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NY Attorney General Targets Gift Card Fees and Fake Sale Prices in Two Recent Enforcement Actions

 

New York’s Attorney General announced that it has filed a complaint against the owner of a national chain of shopping malls for alleged violations of New York’s recently amended gift card law.  The complaint states that Simon Property Group sells pre-paid gift cards that are subject to a monthly $2.50 administrative charge that begins in the seventh month after purchase, a fee of $.50 every time a consumer calls to ask about the remaining balance on the card, a $5.00 fee to reissue a lost or stolen card (which is not disclosed on the card), and a $7.50 fee to reissue an expired card.  New York law prohibits applying service or dormancy fees prior to the thirteenth month of dormancy, and requires the terms and conditions to be clearly and conspicuously disclosed on the card.  Simon Property Group may argue, as it has in similar actions in other states, that since the card is bank-issued, it is subject only to federal banking law and not to state law restrictions on gift cards.

New York’s Attorney General also recently announced a settlement with a major department store chain over the store’s alleged practice of advertising “fake” sale prices.  State and federal law and industry guidelines prohibit the practice of falsely describing a price as a sale price.  A sale is a temporary and meaningful reduction of the regular price of an item.  A reduction of at least 5% typically qualifies as a “sale” under state regulations.  A retailer can establish the regular price by demonstrating substantial sales at the regular price or demonstrating that the item was offered at the regular price for a reasonably substantial period of time.  (The Federal Trade Commission’s Guides Against Deceptive Pricing are online at http://www.ftc.gov/bcp/guides/decptprc.htm .)

The New York Attorney General’s Office investigated the Kaufmann’s chain of department stores over a 15 month period and determined that prices advertised as sale prices were the regular prices of many items.  For example, a kitchen appliance was advertised at a sale price of $169.99 for a 28-week period.  The store’s records also showed that many products were never sold at the regular price.  Kaufmann’s did not admit any wrongdoing, but agreed to change its practices and pay $400,000 in penalties and costs.  This is the third announced settlement with stores regarding “fake” sale prices, which suggests the New York Attorney General’s Office is cracking down on this practice.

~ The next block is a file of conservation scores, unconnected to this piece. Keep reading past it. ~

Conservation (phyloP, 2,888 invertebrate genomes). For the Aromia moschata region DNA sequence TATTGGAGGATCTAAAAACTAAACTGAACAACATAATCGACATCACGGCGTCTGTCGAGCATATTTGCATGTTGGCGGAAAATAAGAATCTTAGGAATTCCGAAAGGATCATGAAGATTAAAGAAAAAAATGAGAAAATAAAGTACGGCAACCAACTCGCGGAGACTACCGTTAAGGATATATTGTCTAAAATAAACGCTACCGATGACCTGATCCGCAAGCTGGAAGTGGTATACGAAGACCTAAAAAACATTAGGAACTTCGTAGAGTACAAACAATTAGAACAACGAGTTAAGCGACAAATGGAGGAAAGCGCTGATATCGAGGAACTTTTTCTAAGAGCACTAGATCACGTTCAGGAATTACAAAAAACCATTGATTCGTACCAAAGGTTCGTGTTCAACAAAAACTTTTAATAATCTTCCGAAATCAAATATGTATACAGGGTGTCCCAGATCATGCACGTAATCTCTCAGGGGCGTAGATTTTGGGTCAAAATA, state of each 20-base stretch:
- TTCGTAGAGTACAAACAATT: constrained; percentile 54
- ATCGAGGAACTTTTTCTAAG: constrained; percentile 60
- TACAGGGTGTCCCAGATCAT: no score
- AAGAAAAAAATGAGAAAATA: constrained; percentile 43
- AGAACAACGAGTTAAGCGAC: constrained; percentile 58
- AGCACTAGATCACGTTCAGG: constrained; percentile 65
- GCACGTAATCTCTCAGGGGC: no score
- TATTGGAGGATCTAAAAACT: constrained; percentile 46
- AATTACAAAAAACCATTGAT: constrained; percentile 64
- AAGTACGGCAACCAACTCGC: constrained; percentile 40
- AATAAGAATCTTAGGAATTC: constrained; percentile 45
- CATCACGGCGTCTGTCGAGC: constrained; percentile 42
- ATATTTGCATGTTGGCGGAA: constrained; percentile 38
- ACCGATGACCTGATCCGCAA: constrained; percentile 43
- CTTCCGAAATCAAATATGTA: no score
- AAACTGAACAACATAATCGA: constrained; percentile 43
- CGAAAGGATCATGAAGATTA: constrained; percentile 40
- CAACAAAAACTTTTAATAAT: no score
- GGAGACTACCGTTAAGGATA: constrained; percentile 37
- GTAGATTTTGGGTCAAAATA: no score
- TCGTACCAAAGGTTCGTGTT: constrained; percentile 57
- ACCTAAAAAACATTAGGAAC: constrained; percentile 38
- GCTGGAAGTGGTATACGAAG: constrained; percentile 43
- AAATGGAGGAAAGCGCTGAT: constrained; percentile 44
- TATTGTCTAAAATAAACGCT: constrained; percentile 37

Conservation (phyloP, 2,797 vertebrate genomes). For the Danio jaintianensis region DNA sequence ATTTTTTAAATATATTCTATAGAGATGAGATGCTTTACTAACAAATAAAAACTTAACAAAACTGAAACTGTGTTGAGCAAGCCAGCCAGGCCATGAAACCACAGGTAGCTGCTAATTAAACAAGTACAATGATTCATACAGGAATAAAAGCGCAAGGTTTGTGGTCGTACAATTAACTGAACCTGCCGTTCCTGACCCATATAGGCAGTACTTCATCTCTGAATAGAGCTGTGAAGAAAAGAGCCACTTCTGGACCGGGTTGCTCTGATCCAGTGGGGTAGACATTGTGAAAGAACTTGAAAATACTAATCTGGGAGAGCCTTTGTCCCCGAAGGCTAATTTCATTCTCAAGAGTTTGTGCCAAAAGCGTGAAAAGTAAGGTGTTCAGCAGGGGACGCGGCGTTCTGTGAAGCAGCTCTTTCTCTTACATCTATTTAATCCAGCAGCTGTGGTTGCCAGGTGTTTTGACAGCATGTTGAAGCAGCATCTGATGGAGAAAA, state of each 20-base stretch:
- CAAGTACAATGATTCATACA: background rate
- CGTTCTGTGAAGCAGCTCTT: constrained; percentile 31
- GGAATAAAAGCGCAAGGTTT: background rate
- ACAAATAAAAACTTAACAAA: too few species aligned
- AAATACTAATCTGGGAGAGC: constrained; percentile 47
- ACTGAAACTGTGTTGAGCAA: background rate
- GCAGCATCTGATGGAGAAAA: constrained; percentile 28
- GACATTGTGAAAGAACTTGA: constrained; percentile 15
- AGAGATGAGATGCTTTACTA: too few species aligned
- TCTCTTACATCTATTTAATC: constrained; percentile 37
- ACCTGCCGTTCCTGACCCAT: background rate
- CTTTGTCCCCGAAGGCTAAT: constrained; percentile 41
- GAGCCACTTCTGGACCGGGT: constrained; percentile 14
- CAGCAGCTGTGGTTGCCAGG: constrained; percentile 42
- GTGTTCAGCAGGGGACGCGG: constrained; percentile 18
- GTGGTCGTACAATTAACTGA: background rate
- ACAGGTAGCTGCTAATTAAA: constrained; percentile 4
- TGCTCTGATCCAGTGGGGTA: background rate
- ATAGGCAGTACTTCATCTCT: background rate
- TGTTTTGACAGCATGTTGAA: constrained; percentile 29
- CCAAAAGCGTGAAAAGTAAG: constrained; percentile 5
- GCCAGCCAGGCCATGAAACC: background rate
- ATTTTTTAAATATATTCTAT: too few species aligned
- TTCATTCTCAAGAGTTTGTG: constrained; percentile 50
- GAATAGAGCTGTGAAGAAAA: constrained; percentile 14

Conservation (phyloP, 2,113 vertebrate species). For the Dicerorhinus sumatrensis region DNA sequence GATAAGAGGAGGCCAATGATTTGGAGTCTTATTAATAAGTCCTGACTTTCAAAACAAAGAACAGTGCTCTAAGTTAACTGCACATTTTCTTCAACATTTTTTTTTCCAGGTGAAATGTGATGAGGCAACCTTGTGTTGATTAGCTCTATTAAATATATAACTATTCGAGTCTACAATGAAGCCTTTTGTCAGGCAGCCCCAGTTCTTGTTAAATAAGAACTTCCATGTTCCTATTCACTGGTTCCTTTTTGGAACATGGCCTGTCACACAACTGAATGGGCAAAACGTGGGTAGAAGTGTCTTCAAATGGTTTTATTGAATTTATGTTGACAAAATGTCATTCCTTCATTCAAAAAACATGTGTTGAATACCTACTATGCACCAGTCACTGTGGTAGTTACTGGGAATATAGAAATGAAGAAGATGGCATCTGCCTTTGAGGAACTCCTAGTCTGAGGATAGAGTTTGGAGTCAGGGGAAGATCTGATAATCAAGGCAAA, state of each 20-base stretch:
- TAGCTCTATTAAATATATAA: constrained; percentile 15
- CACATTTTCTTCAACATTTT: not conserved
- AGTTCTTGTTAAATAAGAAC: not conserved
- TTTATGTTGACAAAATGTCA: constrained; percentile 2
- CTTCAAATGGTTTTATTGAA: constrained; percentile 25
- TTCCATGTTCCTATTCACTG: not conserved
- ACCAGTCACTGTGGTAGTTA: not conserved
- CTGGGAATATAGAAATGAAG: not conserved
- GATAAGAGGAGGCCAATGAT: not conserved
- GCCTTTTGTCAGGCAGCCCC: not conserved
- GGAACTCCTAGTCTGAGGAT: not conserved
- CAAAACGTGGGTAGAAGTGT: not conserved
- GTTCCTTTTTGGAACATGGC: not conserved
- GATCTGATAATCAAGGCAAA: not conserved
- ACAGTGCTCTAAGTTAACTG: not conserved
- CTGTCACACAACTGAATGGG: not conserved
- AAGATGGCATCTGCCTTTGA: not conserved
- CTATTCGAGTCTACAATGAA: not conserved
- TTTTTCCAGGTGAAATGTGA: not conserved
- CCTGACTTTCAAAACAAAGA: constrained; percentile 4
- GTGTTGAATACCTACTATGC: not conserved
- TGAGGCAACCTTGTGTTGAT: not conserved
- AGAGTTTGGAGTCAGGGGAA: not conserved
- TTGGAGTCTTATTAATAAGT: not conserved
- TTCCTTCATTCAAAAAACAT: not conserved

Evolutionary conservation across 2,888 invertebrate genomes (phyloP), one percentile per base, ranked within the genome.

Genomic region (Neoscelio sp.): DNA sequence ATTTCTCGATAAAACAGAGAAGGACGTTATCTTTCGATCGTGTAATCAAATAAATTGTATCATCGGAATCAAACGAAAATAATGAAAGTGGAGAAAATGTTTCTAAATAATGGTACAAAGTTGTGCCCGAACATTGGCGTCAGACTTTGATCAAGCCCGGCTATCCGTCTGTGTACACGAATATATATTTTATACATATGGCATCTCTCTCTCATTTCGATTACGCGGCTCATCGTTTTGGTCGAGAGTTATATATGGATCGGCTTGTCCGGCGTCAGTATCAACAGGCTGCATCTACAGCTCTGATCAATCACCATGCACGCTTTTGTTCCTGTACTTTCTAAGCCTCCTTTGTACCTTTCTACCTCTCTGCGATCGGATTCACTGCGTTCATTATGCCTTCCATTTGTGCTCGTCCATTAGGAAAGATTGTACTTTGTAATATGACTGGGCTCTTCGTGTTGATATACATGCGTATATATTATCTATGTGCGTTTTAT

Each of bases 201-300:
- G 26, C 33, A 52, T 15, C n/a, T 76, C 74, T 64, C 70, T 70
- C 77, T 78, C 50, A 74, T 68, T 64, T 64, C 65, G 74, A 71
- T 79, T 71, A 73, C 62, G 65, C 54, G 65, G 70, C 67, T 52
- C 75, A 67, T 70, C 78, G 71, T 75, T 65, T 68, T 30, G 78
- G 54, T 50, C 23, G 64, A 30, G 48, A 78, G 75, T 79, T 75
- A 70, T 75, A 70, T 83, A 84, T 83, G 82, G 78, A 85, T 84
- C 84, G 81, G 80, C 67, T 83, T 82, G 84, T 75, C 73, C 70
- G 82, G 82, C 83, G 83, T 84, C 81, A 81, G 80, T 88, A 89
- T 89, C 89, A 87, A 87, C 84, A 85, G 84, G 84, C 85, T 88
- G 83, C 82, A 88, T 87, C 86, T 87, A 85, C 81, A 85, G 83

Federal Bill Regulating Gift Cards Is Introduced

Representative Rodney Frelinghuysen, Republican from New Jersey, has introduced the federal Gift Card Protection Act (H.R. 85).  If enacted, the bill would instruct the FTC to issue a rule that would prohibit expiration dates and service and dormancy fees on gift cards and gift certificates.

The bill would apply to gift cards, gift certificates, stored value cards, and merchandise credits sold after the effective date of the FTC rule.  The term “gift certificate” is defined somewhat ambiguously in the statute as “a writing identified as a gift certificate purchased by a buyer for use by a person other than the buyer, or at a later date, not redeemable for cash and usable in its face amount for goods or services provided by the seller.  Such term shall include an electronic card with a stored dollar value, a merchandise credit, or any other medium that evidences that the issuer has received payment for the full face value for the future purchase or delivery of goods or services.”  The bill says that it does not prevent a state official from
enforcing state statutes, but it does not say how the federal law would affect state laws that specifically permit expiration dates and service and/or dormancy fees.

California Court Rules that Prop 64 Is Not Retroactive

A California appeals court has ruled, in Californians for Disability Rights v. Mervyn’s LLC, that Proposition 64 does not apply retroactively to state unfair competition claims.  Prop 64 was approved by voters in November and took effect the day after the election.  The measure amended California’s unfair competition and false advertising law, Business and Professions Code A7 17200, by prohibiting anyone, other than the state Attorney General or local prosecutors, from filing a lawsuit unless the person has suffered an actual injury and lost money or property as a result of a violation of the law.  Prop 64 also requires that a plaintiff who files suit on behalf of the general public satisfy all of the requirements for bringing a class action lawsuit.

Prop 64 will likely reduce the number of A7 17200 cases that are filed each year.  One important question is whether the measure will apply to A7 17200 claims that were filed before the amendment took effect.  The recent appeals court ruling indicates that Prop 64 will not apply retroactively to A7 17200 cases that were pending at the time the measure passed, allowing those cases to go forward.  However, some trial courts have found that Proposition 64 is retroactive, and we expect that the issue will have to be resolved by the California Supreme Court.


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